Corporate investment in energy storage nearly hit $660 million in the third quarter, a five-fold increase from third quarter 2015, according to the latest U.S. Energy Storage Monitor from GTM Research and the Energy Storage Association.
The all-time high mark in investments is an indication that more and more companies are entering the energy storage space. “More players are coming into the sector, and there more are on the horizon,” Matt Roberts, executive director of the Energy Storage Association, said.
In the first three quarter of the year, there was a total of $812 million of corporate investment in energy storage, according to the report. That far outstrips the $416 million for all of 2015. To date, the 2016 total includes $167 million of venture capital funding and $645 million in project financing.
The increase represents a 20% year-over-year rise and reflects a maturing of the industry as it evolves away from early stage venture capital funding, Roberts said. “It shows that there are more viable places to put projects.”
Storage companies such as Stem and Advanced Microgrid Solutions have been ramping up their project finance capabilities. In August, Stem secured $100 million in financing from Starwood Energy Group Global. CEO John Carrington said he plans to use the funds to support project finance deals. In a project finance structure, each project is set up as a special purpose entity that is solely responsible for repaying loans without recourse to the corporate parent, usually the development company.
In July, Advanced Microgrid Solutions signed a deal with Macquarie Capital for the capital to jointly develop and construct a $200 million fleet of the energy storage projects. CEO Susan Kennedy describes AMS as a development company that tailors solutions for customers more than a storage company that installs batteries.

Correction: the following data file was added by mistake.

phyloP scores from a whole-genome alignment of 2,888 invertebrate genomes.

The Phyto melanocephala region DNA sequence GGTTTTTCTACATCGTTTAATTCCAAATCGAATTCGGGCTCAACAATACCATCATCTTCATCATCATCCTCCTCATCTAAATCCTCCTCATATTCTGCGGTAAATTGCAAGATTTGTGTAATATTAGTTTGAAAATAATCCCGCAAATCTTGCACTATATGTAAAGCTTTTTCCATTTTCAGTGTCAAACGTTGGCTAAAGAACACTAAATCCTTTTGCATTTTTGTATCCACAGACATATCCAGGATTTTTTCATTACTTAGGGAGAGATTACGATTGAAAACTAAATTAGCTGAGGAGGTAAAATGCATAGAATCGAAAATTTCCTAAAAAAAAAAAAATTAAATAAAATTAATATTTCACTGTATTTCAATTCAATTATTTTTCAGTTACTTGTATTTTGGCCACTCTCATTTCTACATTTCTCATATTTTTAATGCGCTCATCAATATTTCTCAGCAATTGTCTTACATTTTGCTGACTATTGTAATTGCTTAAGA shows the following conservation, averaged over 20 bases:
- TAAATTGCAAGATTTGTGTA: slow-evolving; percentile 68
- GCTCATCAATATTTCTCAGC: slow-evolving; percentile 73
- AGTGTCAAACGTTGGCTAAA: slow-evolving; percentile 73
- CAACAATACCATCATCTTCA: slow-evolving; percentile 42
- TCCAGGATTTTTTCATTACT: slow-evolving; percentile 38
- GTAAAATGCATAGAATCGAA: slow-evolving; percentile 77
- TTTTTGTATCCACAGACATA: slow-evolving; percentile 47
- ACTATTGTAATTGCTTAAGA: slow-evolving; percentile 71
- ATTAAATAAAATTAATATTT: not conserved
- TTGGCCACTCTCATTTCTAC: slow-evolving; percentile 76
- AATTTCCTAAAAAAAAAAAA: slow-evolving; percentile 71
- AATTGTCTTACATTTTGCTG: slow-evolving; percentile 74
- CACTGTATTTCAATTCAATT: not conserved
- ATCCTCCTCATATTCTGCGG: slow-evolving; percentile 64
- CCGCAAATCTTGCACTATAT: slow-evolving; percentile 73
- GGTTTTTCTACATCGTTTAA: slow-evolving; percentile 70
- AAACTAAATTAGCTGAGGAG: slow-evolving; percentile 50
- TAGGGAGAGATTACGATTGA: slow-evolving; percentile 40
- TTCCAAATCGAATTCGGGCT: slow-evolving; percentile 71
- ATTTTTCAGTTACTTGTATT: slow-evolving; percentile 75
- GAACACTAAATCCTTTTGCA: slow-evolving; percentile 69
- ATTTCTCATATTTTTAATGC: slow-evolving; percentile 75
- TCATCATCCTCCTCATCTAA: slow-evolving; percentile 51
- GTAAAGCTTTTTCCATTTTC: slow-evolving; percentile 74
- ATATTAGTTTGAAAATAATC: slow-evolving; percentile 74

The largest deal of the quarter, however, was a $300 million loan program announced by Tabuchi America and the Electric & Gas Industries Association in September. The funds will be used for a 20-year loan program and lease option for residential solar-plus-storage installations.
Merger and acquisition activity was also included in the tally and was boosted by Total’s acquisition of Saft in July 2016. But theTesla-SolarCity merger was announced in the third quarter but was not approved until November, so it will contribute to next quarter’s numbers.
Contributions from projects that have either just secured financing or are looking for financing will also be paid forward, as several utility scale projects begin to enter service. A lack of front-of-meter projects larger than 1 MW resulted in a steep decline in deployments during the quarter.
Total storage deployments dropped 75% to 16.4 MW in the quarter, from 65.4 MW in third quarter 2015. Almost all of that decline was in the front-of-meter segment. There were only 2.3 MW of font-of-meter deployments this quarter compared with 51.4 MW in third-quarter 2015. Behind-the-meter deployments were almost flat at 14.1 MW compared with 14 MW in third quarter 2015.
The decline, though, is “not indicative of a trend, but cyclical, a reflection of when projects are delivered,” said Roberts. It's also a function of the relatively small scale of the market.